The speed at which a person can knit or crochet by hand depends on their experience and efficiency of movement. Either craft can be done at lightning speed or a turtle’s pace. I learned to crochet many years before I picked up knitting, and I’m still a faster and more intuitive crocheter than I am a knitter. I know some long-time knitters that can zip along with the needles but naturally slow down with a hook in their hand. To make a long story short, time and practice will help a crafter build speed using either technique.
The speed at which basic stitches build up is another matter. This has nothing to do with the crafter themself or how fast they can create stitches, it has to do with the creation of the stitches themselves. Knit stitches are created by pulling a row of loops through a previous row of loops, these loops tend to be pretty uniform in shape and size within a project. Many times, such as in stockinette stitch, they present as square building blocks. A knitting project grows slowly in this respect.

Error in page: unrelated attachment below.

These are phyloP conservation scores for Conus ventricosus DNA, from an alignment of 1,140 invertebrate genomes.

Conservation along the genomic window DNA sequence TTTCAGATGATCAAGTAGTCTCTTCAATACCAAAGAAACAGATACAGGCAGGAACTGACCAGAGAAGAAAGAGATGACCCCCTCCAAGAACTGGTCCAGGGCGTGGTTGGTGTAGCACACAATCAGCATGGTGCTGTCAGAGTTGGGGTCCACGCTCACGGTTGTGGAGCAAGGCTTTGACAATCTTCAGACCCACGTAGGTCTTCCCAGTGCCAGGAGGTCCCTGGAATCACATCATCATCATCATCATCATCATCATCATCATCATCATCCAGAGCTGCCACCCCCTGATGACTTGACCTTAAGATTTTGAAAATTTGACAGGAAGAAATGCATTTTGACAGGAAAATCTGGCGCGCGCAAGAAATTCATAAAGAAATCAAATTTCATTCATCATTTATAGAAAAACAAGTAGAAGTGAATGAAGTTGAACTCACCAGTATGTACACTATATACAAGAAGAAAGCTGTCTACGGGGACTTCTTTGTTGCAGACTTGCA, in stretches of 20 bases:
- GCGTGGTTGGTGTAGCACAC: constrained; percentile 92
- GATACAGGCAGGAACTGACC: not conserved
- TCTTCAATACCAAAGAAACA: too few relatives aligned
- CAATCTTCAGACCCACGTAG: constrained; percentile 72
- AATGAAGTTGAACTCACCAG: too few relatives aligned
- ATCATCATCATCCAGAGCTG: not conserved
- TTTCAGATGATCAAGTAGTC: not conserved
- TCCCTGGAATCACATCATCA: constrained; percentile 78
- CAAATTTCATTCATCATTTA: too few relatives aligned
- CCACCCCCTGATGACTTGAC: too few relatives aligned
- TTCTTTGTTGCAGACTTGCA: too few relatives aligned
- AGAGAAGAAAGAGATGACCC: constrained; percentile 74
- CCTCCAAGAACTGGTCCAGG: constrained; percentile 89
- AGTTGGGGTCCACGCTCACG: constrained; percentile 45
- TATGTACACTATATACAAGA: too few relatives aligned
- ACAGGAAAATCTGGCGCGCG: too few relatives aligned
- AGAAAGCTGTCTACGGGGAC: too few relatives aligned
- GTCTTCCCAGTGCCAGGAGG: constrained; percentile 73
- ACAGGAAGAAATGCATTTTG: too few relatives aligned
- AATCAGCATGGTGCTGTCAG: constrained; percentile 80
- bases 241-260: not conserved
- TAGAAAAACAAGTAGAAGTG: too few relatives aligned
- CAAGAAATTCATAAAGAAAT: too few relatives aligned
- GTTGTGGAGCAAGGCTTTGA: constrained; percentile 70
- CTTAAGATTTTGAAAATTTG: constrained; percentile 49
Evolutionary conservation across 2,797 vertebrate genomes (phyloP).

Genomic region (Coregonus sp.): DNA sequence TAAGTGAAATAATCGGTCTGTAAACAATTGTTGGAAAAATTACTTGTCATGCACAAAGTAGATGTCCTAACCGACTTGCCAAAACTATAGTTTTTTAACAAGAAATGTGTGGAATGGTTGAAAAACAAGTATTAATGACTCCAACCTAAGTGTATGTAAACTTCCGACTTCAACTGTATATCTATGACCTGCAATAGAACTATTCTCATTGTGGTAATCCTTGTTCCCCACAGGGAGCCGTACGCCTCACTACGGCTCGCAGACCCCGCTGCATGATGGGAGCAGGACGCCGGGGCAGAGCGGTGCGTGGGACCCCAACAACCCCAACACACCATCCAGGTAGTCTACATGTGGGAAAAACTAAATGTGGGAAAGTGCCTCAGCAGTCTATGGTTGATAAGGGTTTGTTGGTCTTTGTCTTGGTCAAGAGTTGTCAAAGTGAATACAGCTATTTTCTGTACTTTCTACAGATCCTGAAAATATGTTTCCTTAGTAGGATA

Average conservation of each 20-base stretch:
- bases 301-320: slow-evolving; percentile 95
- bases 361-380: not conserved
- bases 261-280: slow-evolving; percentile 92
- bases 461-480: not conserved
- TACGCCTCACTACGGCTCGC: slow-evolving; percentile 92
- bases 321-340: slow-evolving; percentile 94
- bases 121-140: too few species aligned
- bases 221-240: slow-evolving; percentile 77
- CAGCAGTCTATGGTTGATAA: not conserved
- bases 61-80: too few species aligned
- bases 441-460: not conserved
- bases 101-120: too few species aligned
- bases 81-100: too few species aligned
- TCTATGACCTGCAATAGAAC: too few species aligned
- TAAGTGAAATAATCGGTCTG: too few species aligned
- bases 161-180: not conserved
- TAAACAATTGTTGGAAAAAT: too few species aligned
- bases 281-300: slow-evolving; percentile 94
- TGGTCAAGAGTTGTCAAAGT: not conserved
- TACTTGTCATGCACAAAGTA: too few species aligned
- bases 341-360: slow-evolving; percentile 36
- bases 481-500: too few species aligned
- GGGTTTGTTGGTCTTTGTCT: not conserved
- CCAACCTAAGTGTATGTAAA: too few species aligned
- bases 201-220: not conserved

If you're brand new to the fiber art world and don't know where to start, we'd suggest our worsted weight silk yarn. The thickness is perfect for beginner crafters and we have tons of gorgeous colorways-including sparkle!
Crochet stitches have some variation that can make working up a project much quicker (with fewer stitches) than a comparable knit project. The different height options of crochet stitches are the reason for this contrast. There are a variety of crochet stitches that a crafter might choose to create with, there are several options that result in stitches taller than they are wide. HDC, DC, TC, and tall or long stitches are rectangular building blocks which can make a project grow quite quickly. The same amount of stitches and rows worked in single crochet will result in a smaller surface area of fabric as one created using double crochet stitches. A crochet project might grow very quickly in this respect.